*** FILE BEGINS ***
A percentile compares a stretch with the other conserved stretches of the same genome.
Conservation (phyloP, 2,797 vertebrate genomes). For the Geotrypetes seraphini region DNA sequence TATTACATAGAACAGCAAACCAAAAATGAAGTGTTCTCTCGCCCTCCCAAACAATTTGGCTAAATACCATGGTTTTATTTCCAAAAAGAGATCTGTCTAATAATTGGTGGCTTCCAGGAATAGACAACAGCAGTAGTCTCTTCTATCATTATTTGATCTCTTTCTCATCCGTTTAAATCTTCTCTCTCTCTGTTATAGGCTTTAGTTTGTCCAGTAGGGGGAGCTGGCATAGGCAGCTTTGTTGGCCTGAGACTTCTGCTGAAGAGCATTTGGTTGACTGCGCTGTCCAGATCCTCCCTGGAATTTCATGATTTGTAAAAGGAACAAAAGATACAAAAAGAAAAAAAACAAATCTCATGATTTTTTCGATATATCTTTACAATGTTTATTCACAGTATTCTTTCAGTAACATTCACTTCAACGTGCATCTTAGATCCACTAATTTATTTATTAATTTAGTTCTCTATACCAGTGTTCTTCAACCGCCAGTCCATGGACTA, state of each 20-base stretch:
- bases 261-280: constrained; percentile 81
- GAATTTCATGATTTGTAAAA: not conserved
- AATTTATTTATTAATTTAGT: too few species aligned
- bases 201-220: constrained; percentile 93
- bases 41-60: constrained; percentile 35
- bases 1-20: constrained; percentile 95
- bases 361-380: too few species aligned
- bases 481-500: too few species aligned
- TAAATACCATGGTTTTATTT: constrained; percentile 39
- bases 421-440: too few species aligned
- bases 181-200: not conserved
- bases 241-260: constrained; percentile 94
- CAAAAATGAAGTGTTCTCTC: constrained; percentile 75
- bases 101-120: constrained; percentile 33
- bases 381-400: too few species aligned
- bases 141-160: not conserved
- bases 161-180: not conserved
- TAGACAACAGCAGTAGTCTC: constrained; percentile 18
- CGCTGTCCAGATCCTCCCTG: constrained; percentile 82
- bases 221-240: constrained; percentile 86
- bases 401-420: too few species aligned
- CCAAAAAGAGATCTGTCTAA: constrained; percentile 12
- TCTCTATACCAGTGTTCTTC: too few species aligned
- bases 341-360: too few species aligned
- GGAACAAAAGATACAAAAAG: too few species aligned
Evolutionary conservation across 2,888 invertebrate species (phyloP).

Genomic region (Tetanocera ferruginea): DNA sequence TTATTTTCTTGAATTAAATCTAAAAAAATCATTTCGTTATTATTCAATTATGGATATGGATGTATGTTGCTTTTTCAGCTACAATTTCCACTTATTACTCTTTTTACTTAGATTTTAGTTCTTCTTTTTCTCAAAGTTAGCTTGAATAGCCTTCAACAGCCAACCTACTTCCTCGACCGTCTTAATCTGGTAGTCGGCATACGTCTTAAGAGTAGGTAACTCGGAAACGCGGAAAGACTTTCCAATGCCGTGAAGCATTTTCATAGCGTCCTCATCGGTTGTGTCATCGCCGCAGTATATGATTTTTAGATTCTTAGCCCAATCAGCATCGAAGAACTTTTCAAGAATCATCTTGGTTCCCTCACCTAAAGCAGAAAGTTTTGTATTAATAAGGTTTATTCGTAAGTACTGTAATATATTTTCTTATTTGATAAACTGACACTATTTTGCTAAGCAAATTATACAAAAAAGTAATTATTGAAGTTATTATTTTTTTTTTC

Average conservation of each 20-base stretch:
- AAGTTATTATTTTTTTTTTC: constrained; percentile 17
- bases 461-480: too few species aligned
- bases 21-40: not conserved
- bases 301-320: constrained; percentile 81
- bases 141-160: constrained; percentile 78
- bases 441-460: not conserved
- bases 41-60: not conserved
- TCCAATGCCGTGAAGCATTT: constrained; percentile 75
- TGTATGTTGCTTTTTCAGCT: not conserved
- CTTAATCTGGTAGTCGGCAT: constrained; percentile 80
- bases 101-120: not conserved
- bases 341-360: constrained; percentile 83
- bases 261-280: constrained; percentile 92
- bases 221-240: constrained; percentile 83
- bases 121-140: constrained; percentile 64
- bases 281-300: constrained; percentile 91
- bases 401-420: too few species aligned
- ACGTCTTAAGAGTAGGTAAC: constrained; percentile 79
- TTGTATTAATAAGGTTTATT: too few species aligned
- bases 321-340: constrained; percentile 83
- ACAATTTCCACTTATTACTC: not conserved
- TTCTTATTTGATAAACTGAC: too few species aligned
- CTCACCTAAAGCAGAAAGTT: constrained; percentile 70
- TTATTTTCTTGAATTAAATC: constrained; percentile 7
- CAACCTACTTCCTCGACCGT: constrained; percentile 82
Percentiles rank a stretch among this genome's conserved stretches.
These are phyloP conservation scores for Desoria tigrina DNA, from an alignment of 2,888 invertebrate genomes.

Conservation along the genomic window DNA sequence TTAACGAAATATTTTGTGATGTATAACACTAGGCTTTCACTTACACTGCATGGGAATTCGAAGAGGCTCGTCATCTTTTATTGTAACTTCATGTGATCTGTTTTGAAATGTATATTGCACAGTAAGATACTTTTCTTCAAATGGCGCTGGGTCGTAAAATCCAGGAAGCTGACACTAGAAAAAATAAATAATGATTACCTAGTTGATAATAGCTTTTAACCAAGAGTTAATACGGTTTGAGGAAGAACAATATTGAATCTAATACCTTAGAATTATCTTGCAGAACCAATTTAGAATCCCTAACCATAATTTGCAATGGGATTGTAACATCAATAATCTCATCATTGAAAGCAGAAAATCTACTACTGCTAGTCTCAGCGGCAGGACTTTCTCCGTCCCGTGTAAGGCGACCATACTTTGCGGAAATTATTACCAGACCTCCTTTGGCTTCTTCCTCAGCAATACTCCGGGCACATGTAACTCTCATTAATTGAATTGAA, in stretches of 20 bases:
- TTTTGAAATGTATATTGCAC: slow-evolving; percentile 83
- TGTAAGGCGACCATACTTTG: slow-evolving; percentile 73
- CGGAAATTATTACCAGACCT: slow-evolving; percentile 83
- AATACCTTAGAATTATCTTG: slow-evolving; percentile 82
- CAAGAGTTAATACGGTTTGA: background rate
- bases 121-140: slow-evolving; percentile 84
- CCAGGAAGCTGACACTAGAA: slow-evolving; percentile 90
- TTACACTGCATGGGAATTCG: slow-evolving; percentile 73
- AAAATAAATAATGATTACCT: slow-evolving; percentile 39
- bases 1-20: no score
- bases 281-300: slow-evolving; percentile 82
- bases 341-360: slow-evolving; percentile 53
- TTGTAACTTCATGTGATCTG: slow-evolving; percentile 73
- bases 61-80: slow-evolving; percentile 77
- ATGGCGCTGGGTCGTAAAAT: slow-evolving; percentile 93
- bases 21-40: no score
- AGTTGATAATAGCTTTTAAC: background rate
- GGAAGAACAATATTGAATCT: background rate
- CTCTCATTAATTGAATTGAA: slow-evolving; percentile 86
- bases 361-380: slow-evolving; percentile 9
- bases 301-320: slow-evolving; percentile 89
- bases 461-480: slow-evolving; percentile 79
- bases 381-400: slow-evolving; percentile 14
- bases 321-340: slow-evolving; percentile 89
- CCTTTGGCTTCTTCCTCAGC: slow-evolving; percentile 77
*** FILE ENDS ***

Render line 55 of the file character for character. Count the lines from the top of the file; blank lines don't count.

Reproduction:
- CAACCTACTTCCTCGACCGT: constrained; percentile 82